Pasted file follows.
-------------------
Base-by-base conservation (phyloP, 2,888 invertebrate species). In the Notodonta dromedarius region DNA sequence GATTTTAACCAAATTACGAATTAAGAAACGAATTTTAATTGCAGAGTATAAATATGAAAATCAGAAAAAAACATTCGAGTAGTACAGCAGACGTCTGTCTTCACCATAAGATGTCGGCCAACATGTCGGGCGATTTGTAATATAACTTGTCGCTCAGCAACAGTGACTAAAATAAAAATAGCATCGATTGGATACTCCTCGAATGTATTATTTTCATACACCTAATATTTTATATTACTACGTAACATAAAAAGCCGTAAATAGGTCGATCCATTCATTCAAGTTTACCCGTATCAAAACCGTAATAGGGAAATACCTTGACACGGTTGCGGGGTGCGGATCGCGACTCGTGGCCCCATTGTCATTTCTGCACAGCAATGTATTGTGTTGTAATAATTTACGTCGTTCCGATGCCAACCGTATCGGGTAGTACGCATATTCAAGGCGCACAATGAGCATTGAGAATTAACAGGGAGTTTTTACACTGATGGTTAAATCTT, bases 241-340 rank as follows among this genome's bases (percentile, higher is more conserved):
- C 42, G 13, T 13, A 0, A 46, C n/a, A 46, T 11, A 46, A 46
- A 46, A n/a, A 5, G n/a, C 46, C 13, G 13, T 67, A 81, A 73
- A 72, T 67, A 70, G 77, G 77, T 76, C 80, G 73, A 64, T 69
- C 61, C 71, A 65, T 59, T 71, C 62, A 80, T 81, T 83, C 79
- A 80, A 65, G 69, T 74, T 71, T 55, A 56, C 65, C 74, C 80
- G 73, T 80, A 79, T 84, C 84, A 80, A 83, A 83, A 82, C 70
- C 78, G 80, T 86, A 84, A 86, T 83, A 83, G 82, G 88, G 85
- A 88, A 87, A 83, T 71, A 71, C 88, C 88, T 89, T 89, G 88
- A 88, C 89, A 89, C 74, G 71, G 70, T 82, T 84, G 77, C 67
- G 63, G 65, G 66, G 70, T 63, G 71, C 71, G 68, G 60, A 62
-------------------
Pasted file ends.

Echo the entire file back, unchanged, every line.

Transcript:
Base-by-base conservation (phyloP, 2,888 invertebrate species). In the Notodonta dromedarius region DNA sequence GATTTTAACCAAATTACGAATTAAGAAACGAATTTTAATTGCAGAGTATAAATATGAAAATCAGAAAAAAACATTCGAGTAGTACAGCAGACGTCTGTCTTCACCATAAGATGTCGGCCAACATGTCGGGCGATTTGTAATATAACTTGTCGCTCAGCAACAGTGACTAAAATAAAAATAGCATCGATTGGATACTCCTCGAATGTATTATTTTCATACACCTAATATTTTATATTACTACGTAACATAAAAAGCCGTAAATAGGTCGATCCATTCATTCAAGTTTACCCGTATCAAAACCGTAATAGGGAAATACCTTGACACGGTTGCGGGGTGCGGATCGCGACTCGTGGCCCCATTGTCATTTCTGCACAGCAATGTATTGTGTTGTAATAATTTACGTCGTTCCGATGCCAACCGTATCGGGTAGTACGCATATTCAAGGCGCACAATGAGCATTGAGAATTAACAGGGAGTTTTTACACTGATGGTTAAATCTT, bases 241-340 rank as follows among this genome's bases (percentile, higher is more conserved):
- C 42, G 13, T 13, A 0, A 46, C n/a, A 46, T 11, A 46, A 46
- A 46, A n/a, A 5, G n/a, C 46, C 13, G 13, T 67, A 81, A 73
- A 72, T 67, A 70, G 77, G 77, T 76, C 80, G 73, A 64, T 69
- C 61, C 71, A 65, T 59, T 71, C 62, A 80, T 81, T 83, C 79
- A 80, A 65, G 69, T 74, T 71, T 55, A 56, C 65, C 74, C 80
- G 73, T 80, A 79, T 84, C 84, A 80, A 83, A 83, A 82, C 70
- C 78, G 80, T 86, A 84, A 86, T 83, A 83, G 82, G 88, G 85
- A 88, A 87, A 83, T 71, A 71, C 88, C 88, T 89, T 89, G 88
- A 88, C 89, A 89, C 74, G 71, G 70, T 82, T 84, G 77, C 67
- G 63, G 65, G 66, G 70, T 63, G 71, C 71, G 68, G 60, A 62